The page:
Date published: 11 May 2017 by Anna Jackson
This year, as we celebrate Mental Health Awareness Week, the focus is on why so few of us are thriving with good mental health. Why don’t people reach out? What stops people asking for help? Is it because they don’t think anyone will understand?
From our 30 years’ experience of supporting families, we know that giving families the space to talk, the empathy and patience they need to navigate through all of the different emotions and thoughts that may come with having a seriously ill child, is paramount. Having spoken to many of the mums and dads we support, we’re told that emotional support for them and their children is what makes the difference to them coping or not.
Families often feel so alone and isolated as friends and extended family don’t understand the reality they are living. That isolation can be devastating for families who don’t want to burden others with their truth or don’t want to upset others despite the fact that they need an outlet, they need somewhere to go with the overwhelming feelings they may have.
With all the work being done by other charities to encourage people to talk, listen and to openly acknowledge that some people have mental health issues, we wanted to shine a light on one of the very brave mums we have been supporting for the past six years. She has embraced the emotional support provided by her Family Support Worker, for herself and the rest of her family, and has chosen to ‘pay it forward’.
Amberley has six beautiful children. Mckenzie, her seven-year-old son, was diagnosed with cancerous tumours in his neck when he was almost two and was later diagnosed with a disease that destroys red blood cells and causes kidney failure in children. She has chosen to help Rainbow Trust with a pilot scheme to train parents as befrienders of other parents of sick children.
Amberley on why she’s supporting other parents
“I wanted to be able to make other parents feel normal.”
You go through so many different thoughts and emotions that are hard to understand when your child is diagnosed with a life threatening or terminal illness. You are thrown into a world of hospital appointments and treatments and all you want is normal. I want to be able to tell people what they are feeling is normal. People will say to you, they can imagine what you are going through, but they can’t. They have no idea but I do.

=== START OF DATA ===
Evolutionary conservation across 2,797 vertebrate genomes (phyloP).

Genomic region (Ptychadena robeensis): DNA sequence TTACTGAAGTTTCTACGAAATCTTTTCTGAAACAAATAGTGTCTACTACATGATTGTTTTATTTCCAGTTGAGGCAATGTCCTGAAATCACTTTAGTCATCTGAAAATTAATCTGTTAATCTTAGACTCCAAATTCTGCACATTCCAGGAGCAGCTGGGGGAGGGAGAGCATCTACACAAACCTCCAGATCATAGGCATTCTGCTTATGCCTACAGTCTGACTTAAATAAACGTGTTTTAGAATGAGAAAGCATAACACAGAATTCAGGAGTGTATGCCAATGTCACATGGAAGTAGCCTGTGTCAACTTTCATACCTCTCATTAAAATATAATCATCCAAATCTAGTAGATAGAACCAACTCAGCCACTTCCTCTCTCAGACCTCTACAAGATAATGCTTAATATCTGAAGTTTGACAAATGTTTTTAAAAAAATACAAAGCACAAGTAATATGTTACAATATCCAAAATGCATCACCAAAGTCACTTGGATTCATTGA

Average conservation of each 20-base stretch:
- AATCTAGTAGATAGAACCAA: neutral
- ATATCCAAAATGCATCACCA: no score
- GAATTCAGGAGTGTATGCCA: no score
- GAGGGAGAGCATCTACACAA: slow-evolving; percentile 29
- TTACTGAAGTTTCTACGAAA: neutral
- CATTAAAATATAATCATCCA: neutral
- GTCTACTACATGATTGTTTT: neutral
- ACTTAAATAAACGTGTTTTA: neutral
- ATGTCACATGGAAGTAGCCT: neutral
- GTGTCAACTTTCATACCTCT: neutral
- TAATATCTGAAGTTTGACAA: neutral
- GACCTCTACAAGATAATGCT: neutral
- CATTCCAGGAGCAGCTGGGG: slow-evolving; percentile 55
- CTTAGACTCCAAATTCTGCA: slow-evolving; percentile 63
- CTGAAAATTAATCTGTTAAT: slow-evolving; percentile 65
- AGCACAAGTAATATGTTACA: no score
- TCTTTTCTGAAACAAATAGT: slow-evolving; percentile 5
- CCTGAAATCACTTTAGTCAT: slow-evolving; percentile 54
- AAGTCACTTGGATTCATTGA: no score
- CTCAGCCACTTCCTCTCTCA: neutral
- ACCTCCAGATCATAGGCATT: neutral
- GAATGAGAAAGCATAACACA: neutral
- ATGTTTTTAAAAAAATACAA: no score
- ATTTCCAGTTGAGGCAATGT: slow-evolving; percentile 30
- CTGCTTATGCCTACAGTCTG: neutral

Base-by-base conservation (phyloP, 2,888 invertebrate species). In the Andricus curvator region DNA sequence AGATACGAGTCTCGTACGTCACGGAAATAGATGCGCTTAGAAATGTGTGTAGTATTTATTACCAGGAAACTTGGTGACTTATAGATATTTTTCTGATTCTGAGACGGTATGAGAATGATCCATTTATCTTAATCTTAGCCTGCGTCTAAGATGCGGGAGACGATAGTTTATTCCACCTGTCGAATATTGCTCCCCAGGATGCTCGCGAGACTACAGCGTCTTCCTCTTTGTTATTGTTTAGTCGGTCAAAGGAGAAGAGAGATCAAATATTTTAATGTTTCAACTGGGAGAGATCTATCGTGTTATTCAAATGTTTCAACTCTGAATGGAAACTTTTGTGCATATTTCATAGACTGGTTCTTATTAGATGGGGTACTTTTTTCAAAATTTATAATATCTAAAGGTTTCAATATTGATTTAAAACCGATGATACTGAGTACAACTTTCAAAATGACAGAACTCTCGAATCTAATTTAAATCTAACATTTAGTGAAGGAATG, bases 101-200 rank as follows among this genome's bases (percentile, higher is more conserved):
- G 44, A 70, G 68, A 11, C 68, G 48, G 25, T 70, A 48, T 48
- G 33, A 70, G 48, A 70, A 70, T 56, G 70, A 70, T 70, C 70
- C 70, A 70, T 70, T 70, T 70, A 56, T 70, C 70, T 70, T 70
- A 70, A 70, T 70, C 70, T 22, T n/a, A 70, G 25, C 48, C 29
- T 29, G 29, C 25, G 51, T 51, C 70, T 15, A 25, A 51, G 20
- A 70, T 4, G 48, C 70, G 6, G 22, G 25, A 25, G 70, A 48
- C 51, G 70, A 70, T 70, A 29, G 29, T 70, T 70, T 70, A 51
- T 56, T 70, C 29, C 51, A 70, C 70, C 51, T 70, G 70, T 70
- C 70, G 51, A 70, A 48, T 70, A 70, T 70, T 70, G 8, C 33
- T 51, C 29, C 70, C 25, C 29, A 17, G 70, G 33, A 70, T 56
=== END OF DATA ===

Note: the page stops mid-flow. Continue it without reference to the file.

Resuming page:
Talking and listening to others has helped
“I want to tell them they are not alone.”
Through the training I have gained working with Rainbow Trust and meeting other parents, I want to tell them they are not alone. We are never alone, there are people out there who really do understand what you are going through. Our situations may not be exactly the same, but they are similar enough to know what they are thinking and feeling.
When I get talking to families in hospital waiting rooms, they often ask, ‘how have you got through all this? They want to know there is a light at the end of the tunnel. I can acknowledge that it is hard and it will get even harder but eventually, you will be able to start putting the pieces back together to rebuild the puzzle that was your life.
Talking and listening to other people has helped me bring everything together with regard to Mckenzie and his illness. It’s helped me bring closure to some of the feelings I had as I’ve seen I had a right to feel what I did. It’s also helped me feel like we are not alone and in that, I can be that olive branch for others too. I can be that extra person a mum might need to talk to. I use everything I have learned in my everyday life whether it’s talking to my family, friends or even strangers. Having those skills to listen and not judge, has given me a different perspective on life which has helped me in my own situation and how I understand what I am going through. Everyone needs someone to talk to.
People like Amberley are great advocates for the benefit of talking to others in need. Her compassion and understanding brings a whole new dynamic to the support which parents have found so very helpful. It’s also helped her heal some of her own wounds.